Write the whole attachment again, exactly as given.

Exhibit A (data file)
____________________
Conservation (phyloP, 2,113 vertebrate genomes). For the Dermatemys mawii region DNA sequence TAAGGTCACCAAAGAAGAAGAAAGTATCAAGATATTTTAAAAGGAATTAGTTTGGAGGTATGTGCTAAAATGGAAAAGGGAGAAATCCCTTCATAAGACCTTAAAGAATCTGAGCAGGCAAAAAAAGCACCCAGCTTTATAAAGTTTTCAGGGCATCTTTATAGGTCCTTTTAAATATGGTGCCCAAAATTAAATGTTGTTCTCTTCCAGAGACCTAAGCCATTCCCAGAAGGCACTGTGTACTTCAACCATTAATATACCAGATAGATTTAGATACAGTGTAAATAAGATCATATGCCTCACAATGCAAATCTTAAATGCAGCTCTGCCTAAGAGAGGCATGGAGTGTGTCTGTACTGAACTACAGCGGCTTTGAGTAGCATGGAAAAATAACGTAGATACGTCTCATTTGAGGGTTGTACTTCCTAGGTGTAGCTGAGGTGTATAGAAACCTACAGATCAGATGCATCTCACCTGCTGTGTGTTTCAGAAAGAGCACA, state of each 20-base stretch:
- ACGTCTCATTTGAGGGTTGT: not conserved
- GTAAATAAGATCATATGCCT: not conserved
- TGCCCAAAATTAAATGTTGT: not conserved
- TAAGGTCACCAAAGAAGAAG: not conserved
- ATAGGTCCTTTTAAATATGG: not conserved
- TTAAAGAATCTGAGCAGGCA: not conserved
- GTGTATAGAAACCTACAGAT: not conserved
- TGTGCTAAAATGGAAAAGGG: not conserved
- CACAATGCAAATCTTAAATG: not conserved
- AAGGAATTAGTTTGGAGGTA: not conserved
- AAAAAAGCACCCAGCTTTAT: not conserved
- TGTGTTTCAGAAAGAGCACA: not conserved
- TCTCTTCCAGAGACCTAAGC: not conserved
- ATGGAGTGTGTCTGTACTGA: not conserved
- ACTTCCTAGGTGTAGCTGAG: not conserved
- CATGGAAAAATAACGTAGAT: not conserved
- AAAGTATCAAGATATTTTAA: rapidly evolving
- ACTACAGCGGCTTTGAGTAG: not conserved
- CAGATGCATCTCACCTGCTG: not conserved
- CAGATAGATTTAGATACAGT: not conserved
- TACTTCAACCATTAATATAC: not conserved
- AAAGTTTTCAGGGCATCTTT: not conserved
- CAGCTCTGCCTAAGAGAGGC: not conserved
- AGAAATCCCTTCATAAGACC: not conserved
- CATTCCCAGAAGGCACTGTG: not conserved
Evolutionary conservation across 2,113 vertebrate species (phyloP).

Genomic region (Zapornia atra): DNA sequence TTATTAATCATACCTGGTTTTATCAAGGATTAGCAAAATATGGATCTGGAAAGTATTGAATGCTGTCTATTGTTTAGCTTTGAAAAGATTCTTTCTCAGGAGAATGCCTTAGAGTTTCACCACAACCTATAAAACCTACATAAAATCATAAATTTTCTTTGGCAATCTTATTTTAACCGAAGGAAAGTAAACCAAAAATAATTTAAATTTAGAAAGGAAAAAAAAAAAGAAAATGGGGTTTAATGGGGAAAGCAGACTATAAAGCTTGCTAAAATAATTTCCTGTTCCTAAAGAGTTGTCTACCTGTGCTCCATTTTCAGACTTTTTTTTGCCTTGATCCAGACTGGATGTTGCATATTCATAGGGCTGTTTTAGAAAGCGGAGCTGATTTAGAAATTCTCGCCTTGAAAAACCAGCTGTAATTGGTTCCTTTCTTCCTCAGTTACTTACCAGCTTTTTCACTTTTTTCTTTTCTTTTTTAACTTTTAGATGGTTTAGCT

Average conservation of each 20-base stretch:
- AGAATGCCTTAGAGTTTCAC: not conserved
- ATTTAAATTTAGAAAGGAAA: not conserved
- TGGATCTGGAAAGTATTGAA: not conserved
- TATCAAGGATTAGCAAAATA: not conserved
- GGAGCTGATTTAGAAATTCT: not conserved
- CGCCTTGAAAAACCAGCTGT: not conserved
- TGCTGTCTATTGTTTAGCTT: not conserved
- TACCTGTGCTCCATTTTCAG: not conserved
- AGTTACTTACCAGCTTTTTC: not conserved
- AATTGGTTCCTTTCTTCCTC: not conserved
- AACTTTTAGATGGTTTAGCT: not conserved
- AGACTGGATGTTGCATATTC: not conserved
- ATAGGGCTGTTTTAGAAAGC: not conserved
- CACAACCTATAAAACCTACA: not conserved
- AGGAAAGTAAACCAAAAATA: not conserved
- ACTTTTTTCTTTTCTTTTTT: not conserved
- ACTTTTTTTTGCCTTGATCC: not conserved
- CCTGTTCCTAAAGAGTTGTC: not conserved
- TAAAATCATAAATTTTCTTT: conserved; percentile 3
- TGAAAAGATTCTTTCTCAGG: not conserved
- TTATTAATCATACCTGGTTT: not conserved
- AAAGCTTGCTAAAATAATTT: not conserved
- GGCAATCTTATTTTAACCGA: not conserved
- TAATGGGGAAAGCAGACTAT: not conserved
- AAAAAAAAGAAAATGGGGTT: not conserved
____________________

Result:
Conservation (phyloP, 2,113 vertebrate genomes). For the Dermatemys mawii region DNA sequence TAAGGTCACCAAAGAAGAAGAAAGTATCAAGATATTTTAAAAGGAATTAGTTTGGAGGTATGTGCTAAAATGGAAAAGGGAGAAATCCCTTCATAAGACCTTAAAGAATCTGAGCAGGCAAAAAAAGCACCCAGCTTTATAAAGTTTTCAGGGCATCTTTATAGGTCCTTTTAAATATGGTGCCCAAAATTAAATGTTGTTCTCTTCCAGAGACCTAAGCCATTCCCAGAAGGCACTGTGTACTTCAACCATTAATATACCAGATAGATTTAGATACAGTGTAAATAAGATCATATGCCTCACAATGCAAATCTTAAATGCAGCTCTGCCTAAGAGAGGCATGGAGTGTGTCTGTACTGAACTACAGCGGCTTTGAGTAGCATGGAAAAATAACGTAGATACGTCTCATTTGAGGGTTGTACTTCCTAGGTGTAGCTGAGGTGTATAGAAACCTACAGATCAGATGCATCTCACCTGCTGTGTGTTTCAGAAAGAGCACA, state of each 20-base stretch:
- ACGTCTCATTTGAGGGTTGT: not conserved
- GTAAATAAGATCATATGCCT: not conserved
- TGCCCAAAATTAAATGTTGT: not conserved
- TAAGGTCACCAAAGAAGAAG: not conserved
- ATAGGTCCTTTTAAATATGG: not conserved
- TTAAAGAATCTGAGCAGGCA: not conserved
- GTGTATAGAAACCTACAGAT: not conserved
- TGTGCTAAAATGGAAAAGGG: not conserved
- CACAATGCAAATCTTAAATG: not conserved
- AAGGAATTAGTTTGGAGGTA: not conserved
- AAAAAAGCACCCAGCTTTAT: not conserved
- TGTGTTTCAGAAAGAGCACA: not conserved
- TCTCTTCCAGAGACCTAAGC: not conserved
- ATGGAGTGTGTCTGTACTGA: not conserved
- ACTTCCTAGGTGTAGCTGAG: not conserved
- CATGGAAAAATAACGTAGAT: not conserved
- AAAGTATCAAGATATTTTAA: rapidly evolving
- ACTACAGCGGCTTTGAGTAG: not conserved
- CAGATGCATCTCACCTGCTG: not conserved
- CAGATAGATTTAGATACAGT: not conserved
- TACTTCAACCATTAATATAC: not conserved
- AAAGTTTTCAGGGCATCTTT: not conserved
- CAGCTCTGCCTAAGAGAGGC: not conserved
- AGAAATCCCTTCATAAGACC: not conserved
- CATTCCCAGAAGGCACTGTG: not conserved
Evolutionary conservation across 2,113 vertebrate species (phyloP).

Genomic region (Zapornia atra): DNA sequence TTATTAATCATACCTGGTTTTATCAAGGATTAGCAAAATATGGATCTGGAAAGTATTGAATGCTGTCTATTGTTTAGCTTTGAAAAGATTCTTTCTCAGGAGAATGCCTTAGAGTTTCACCACAACCTATAAAACCTACATAAAATCATAAATTTTCTTTGGCAATCTTATTTTAACCGAAGGAAAGTAAACCAAAAATAATTTAAATTTAGAAAGGAAAAAAAAAAAGAAAATGGGGTTTAATGGGGAAAGCAGACTATAAAGCTTGCTAAAATAATTTCCTGTTCCTAAAGAGTTGTCTACCTGTGCTCCATTTTCAGACTTTTTTTTGCCTTGATCCAGACTGGATGTTGCATATTCATAGGGCTGTTTTAGAAAGCGGAGCTGATTTAGAAATTCTCGCCTTGAAAAACCAGCTGTAATTGGTTCCTTTCTTCCTCAGTTACTTACCAGCTTTTTCACTTTTTTCTTTTCTTTTTTAACTTTTAGATGGTTTAGCT

Average conservation of each 20-base stretch:
- AGAATGCCTTAGAGTTTCAC: not conserved
- ATTTAAATTTAGAAAGGAAA: not conserved
- TGGATCTGGAAAGTATTGAA: not conserved
- TATCAAGGATTAGCAAAATA: not conserved
- GGAGCTGATTTAGAAATTCT: not conserved
- CGCCTTGAAAAACCAGCTGT: not conserved
- TGCTGTCTATTGTTTAGCTT: not conserved
- TACCTGTGCTCCATTTTCAG: not conserved
- AGTTACTTACCAGCTTTTTC: not conserved
- AATTGGTTCCTTTCTTCCTC: not conserved
- AACTTTTAGATGGTTTAGCT: not conserved
- AGACTGGATGTTGCATATTC: not conserved
- ATAGGGCTGTTTTAGAAAGC: not conserved
- CACAACCTATAAAACCTACA: not conserved
- AGGAAAGTAAACCAAAAATA: not conserved
- ACTTTTTTCTTTTCTTTTTT: not conserved
- ACTTTTTTTTGCCTTGATCC: not conserved
- CCTGTTCCTAAAGAGTTGTC: not conserved
- TAAAATCATAAATTTTCTTT: conserved; percentile 3
- TGAAAAGATTCTTTCTCAGG: not conserved
- TTATTAATCATACCTGGTTT: not conserved
- AAAGCTTGCTAAAATAATTT: not conserved
- GGCAATCTTATTTTAACCGA: not conserved
- TAATGGGGAAAGCAGACTAT: not conserved
- AAAAAAAAGAAAATGGGGTT: not conserved